The recent Uxbridge by-election has intensified political resistance to Ulez and broader Net Zero targets. This shift isn’t just political, says Clive Martin in the Sunday Times. It’s a rising populist counter-movement against the assumed march towards environmentalism. Here’s an excerpt:
The words Uxbridge and Ulez will forever be associated. It was in this corner of West London that the Tories inflicted a surprise by-election defeat on Labour. [Note: it was a Conservative HOLD not a GAIN.] The reason for their win? Opposition to Ulez, the ultra-low emission zone that London Mayor Sadiq Khan is proposing to extend to outer London – and due to come into force on Tuesday, despite a flurry of protests, pamphlets and legal injunctions.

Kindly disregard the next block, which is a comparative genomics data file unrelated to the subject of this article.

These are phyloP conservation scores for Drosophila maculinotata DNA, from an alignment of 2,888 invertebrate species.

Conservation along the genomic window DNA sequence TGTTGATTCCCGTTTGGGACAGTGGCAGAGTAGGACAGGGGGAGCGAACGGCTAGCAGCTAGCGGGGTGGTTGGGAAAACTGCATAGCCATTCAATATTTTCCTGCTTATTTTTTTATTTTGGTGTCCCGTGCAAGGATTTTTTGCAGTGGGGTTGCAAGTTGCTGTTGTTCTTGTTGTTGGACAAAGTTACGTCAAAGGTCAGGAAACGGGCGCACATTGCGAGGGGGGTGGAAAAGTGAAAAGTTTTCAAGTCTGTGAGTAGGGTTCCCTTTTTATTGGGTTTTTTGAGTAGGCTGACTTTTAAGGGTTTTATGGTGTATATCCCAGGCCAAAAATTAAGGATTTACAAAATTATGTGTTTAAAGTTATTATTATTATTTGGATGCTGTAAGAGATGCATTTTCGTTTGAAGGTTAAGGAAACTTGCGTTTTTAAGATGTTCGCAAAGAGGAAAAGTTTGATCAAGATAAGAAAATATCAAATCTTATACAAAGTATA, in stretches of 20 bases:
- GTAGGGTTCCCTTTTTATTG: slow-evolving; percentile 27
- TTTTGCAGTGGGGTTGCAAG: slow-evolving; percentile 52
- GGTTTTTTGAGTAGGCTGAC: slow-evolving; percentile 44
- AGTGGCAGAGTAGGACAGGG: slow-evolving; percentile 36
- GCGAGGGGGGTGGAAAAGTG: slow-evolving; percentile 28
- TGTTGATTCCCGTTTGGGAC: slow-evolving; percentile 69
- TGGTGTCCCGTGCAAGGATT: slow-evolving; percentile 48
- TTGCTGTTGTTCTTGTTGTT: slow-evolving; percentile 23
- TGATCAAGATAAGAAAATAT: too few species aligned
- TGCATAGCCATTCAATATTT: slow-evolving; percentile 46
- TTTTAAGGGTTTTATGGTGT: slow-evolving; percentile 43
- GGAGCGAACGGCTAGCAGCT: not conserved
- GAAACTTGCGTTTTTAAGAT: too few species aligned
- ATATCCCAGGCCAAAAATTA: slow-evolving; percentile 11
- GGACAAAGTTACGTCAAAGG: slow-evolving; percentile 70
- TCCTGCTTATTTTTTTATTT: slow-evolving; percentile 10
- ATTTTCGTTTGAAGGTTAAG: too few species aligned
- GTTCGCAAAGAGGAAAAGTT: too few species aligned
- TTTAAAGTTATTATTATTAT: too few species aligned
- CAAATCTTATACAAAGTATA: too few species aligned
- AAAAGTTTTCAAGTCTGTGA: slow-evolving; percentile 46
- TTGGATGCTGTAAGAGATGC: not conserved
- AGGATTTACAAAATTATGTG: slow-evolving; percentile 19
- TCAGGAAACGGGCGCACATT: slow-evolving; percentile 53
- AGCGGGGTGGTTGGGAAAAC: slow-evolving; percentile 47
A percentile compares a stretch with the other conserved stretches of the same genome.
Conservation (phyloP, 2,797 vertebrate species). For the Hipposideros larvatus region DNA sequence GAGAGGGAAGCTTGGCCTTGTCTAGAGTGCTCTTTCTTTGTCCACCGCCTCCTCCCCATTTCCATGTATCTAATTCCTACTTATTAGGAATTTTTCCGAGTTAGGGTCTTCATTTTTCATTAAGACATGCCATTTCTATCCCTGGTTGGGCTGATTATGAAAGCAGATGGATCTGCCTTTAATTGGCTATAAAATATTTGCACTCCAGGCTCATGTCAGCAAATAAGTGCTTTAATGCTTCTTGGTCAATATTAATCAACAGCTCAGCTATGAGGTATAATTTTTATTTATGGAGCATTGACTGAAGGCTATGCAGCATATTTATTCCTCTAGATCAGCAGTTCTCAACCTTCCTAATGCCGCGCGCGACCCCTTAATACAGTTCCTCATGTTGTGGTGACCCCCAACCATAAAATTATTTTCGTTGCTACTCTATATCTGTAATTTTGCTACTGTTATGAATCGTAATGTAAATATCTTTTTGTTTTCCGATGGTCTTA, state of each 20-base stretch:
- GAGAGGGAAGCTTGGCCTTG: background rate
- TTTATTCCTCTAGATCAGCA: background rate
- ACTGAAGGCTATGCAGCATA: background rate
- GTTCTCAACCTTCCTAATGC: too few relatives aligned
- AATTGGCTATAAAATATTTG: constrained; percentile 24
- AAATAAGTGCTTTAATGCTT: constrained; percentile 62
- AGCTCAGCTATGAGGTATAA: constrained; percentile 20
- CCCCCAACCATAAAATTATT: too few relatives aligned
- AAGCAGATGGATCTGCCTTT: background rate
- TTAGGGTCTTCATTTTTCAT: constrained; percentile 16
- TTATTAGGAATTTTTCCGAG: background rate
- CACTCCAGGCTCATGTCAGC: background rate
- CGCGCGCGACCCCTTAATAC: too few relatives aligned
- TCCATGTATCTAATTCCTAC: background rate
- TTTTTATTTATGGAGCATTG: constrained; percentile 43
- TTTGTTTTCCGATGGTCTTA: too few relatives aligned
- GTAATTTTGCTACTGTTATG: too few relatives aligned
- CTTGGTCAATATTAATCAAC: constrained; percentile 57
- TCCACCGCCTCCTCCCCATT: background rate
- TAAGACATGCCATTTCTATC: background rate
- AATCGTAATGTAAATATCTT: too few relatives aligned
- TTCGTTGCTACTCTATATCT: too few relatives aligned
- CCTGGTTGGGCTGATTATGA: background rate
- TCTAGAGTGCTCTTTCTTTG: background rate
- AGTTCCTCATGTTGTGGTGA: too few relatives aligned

The Uxbridge election sent a tidal wave through British politics, sweeping both Labour and the Tories into firmer anti-Ulez positions. It turbocharged the pushback against Net Zero. But more than that, the fight over Ulez has birthed a counter-revolution – a populist, anti-technocratic, sceptical and, at times, conspiratorial fight back against what was previously seen as a settled direction of travel, towards a greener future.
That is why it matters; these forces will not disappear when the Ulez expansion comes into force this week. Just as the capital was the birthplace of the first anti-car measures in the U.K., so it may prove to be a template for the fight back against the anti-green push back.
Earlier this month I met Prabhdeep Singh in Uxbridge. Singh, a taxi driver and former Army dentist, was five days into a seven day hunger strike against the Ulez expansion. He was not looking well. To make matters worse, his HQ (a market-style gazebo) was situated right next to a bakery and a branch of Costa Coffee. “My stomach is empty, but my spirit is full to the brim,” he assured me.